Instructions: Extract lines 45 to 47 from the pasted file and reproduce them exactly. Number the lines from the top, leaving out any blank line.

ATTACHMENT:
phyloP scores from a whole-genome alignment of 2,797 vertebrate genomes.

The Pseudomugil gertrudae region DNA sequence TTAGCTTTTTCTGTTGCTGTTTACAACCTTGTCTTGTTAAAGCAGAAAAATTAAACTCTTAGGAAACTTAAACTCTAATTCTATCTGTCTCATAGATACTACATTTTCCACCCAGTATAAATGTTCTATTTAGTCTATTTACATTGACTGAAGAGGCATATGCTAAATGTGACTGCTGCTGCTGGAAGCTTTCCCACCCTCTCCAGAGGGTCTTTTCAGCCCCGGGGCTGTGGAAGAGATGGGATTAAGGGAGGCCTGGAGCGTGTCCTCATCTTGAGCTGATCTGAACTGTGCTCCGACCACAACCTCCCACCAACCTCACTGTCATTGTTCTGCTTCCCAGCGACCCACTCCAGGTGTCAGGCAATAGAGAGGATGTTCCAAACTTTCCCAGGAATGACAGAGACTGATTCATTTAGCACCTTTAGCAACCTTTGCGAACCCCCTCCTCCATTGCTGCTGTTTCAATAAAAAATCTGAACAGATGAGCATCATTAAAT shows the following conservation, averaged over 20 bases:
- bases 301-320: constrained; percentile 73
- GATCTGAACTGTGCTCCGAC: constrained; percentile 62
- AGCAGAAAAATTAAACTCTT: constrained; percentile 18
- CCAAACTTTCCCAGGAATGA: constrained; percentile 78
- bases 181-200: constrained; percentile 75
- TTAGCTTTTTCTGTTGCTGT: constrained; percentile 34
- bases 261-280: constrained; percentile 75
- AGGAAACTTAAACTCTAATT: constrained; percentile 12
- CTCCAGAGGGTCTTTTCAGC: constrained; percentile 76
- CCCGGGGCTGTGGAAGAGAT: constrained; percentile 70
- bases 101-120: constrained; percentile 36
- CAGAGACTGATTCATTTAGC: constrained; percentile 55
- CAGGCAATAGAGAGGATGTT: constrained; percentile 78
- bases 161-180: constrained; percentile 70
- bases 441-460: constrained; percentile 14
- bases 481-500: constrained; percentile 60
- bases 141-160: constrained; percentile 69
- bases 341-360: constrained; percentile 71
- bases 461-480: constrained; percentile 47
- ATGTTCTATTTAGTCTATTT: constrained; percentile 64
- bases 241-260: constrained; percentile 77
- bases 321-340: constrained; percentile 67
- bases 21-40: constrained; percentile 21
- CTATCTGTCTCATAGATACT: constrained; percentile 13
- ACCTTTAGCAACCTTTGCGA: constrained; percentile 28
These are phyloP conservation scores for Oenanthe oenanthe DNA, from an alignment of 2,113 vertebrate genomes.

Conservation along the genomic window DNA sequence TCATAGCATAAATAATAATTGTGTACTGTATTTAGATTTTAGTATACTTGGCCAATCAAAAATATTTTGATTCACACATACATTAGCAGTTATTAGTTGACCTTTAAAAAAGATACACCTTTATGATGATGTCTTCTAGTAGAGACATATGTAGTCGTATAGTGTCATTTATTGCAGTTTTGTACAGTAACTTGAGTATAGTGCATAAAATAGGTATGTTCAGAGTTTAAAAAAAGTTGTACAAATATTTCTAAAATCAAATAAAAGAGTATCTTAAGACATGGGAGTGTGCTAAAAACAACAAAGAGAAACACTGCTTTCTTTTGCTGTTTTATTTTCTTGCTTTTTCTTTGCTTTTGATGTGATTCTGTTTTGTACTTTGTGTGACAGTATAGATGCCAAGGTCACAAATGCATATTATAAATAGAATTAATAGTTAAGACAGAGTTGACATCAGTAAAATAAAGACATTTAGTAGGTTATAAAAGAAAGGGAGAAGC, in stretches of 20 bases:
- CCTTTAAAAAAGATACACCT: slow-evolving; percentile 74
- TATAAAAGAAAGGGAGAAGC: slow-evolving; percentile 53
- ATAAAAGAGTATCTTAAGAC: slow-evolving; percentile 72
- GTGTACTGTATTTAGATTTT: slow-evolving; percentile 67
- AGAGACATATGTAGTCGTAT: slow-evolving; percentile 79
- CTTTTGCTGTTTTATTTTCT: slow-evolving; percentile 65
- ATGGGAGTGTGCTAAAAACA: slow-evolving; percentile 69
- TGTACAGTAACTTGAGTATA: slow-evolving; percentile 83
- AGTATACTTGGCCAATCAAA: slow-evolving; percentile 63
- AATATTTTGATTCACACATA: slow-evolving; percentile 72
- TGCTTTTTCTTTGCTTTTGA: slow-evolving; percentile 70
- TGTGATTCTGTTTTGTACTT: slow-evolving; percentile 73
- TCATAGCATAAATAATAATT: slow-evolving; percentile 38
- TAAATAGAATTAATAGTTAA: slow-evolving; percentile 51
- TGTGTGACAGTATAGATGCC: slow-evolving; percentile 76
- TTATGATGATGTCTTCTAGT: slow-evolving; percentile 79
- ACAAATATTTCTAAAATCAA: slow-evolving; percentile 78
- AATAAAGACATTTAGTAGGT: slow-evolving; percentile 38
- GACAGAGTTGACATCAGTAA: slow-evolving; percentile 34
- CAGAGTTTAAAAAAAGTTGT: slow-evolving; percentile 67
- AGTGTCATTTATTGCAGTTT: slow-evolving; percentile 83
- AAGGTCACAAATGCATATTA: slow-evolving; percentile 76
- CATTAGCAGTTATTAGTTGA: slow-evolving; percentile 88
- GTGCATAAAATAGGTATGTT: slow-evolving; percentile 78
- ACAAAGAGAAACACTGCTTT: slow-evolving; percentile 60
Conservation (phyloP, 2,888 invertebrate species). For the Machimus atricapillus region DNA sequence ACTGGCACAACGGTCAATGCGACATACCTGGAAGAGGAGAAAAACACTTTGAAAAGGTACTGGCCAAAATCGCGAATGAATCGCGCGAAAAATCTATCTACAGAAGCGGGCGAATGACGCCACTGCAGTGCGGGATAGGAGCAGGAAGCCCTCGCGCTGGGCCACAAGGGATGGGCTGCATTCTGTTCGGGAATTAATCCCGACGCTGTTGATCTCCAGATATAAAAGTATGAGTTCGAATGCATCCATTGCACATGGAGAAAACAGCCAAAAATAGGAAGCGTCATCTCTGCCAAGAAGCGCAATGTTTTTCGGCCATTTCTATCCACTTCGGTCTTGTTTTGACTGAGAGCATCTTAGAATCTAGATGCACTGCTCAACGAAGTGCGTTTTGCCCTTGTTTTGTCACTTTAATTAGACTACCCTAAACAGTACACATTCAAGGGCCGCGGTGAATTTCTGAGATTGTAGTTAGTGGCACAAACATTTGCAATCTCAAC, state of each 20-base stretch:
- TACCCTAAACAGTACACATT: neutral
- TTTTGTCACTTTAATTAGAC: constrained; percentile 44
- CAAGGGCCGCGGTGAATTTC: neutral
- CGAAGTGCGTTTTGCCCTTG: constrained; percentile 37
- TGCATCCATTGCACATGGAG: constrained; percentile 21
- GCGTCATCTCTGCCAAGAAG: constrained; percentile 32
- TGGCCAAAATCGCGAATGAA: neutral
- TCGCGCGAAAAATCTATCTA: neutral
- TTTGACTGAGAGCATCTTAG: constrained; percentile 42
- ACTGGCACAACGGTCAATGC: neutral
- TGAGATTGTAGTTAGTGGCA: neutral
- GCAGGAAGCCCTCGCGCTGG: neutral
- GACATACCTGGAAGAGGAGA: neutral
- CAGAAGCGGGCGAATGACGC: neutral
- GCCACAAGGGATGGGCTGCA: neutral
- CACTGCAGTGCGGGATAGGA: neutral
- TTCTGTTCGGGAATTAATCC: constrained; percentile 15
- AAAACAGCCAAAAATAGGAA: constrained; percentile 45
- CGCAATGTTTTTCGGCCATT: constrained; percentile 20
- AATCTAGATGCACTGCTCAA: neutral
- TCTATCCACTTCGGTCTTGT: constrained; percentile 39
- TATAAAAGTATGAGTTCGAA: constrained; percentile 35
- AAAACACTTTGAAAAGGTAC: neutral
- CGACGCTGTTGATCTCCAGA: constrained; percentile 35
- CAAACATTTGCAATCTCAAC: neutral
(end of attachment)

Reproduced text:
- TTATGATGATGTCTTCTAGT: slow-evolving; percentile 79
- ACAAATATTTCTAAAATCAA: slow-evolving; percentile 78
- AATAAAGACATTTAGTAGGT: slow-evolving; percentile 38